Most of the time, though, they married the person that suited their income and station and had affairs on the side.
I no longer remember how many Americans are descended from Edward III (oh, sure, a lot of Englishmen, too) but there are a lot of them. Most of us are descended from at least a couple of kings, and a lot of noblemen, because, well… they had romantic loves. Lots of them. By the dozen really.
Love as experienced by the nobility, in all but a few cases, was a fleeting thing. You could say they married and divorced as much as our Hollywood celebrities, except that romance and marriage didn’t often go together for them. So they dropped mistresses like trees drop leaves in the fall.
Our present time inherited the romantic ideas of, well, the romantics, and therefore we dream of falling in romantic love and staying in romantic love all the time with one person for the rest of our lives.
This is all the stranger considering how many of us manage it (that thing about one in two marriages? They’re comparing the number of marriages in a year to the divorces in a year, not taking into account that the divorces in that year come from everyone who married in the last fifty years or so) even though we live much longer than our ancestors, have more material goods than any nobleman ever commanded and change occupations and interests more than any other set of individuals in history, really.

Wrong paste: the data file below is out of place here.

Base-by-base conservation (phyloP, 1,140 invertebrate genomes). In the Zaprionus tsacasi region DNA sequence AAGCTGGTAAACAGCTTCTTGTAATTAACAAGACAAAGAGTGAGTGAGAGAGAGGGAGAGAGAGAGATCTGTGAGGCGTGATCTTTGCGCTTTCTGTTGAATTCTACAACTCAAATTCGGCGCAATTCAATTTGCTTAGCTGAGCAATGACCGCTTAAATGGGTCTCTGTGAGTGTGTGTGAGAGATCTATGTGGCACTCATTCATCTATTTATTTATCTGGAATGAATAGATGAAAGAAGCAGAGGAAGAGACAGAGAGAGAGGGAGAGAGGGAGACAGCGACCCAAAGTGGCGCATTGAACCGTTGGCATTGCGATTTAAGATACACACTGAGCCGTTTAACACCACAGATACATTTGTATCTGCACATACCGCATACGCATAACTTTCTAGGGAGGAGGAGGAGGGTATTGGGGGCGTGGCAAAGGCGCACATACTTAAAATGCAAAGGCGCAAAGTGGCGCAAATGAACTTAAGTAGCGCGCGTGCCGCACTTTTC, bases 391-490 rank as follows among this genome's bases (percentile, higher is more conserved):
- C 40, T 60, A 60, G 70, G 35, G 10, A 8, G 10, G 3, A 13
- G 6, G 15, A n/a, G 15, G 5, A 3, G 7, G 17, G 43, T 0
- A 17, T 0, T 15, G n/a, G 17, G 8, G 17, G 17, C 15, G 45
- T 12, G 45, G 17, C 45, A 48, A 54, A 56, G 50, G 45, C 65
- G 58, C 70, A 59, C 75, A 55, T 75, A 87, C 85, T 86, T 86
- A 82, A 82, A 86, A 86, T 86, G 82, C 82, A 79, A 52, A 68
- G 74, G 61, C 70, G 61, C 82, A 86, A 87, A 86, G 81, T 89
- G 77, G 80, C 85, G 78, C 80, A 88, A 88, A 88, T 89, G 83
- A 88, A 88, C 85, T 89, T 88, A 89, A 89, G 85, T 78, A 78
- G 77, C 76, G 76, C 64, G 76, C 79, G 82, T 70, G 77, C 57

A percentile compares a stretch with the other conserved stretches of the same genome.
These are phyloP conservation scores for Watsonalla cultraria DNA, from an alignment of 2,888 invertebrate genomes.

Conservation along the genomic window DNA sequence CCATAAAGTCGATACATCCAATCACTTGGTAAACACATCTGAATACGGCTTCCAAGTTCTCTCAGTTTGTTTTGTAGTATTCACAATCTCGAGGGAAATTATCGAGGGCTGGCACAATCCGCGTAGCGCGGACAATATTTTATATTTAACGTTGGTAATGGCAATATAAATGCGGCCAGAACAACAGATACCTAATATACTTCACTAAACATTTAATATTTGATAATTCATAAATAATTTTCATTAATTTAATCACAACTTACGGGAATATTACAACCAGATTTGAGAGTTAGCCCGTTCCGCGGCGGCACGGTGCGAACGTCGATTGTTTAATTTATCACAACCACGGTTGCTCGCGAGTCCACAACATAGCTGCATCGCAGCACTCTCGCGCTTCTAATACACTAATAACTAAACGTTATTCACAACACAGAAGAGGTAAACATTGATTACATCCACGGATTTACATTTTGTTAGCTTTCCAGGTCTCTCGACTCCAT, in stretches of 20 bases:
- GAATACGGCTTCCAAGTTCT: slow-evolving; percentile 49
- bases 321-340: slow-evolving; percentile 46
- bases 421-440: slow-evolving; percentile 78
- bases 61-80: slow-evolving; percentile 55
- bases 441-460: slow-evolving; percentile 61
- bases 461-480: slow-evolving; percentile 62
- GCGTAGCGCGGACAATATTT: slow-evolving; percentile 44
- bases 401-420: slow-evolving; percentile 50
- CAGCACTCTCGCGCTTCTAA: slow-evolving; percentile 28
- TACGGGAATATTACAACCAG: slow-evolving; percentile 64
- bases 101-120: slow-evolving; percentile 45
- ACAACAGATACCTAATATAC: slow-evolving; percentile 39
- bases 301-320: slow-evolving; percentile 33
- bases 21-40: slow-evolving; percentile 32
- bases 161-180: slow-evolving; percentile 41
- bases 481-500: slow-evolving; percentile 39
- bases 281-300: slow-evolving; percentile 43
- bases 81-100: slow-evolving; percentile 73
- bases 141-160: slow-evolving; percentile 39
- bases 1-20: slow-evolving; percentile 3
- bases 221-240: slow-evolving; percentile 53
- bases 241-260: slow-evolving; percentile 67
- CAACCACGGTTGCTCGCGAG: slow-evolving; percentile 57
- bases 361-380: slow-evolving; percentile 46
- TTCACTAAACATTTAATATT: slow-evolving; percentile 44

Despite all these resources, an infinite ability to cheat, and the fragile foundation of “love”, most people try really hard to stay together, and a lot manage it.
If you’re about to embark on this adventure, let me give you some advice from the height of my 32 years of marriage:
- Unlike the romance novels show, love isn’t all made of sex. Regardless of how much you want your sweetie and how hot he/she is, there will be dry periods: illness, separation, and just plain life will conspire to make it very hard to meet that way. This doesn’t mean your marriage is over or that love is no longer there. Bide your time and make the occasion. And remember there are other reasons to be married. Like what, you say? Well, let’s say that those ancients had a point when they insisted on common interests.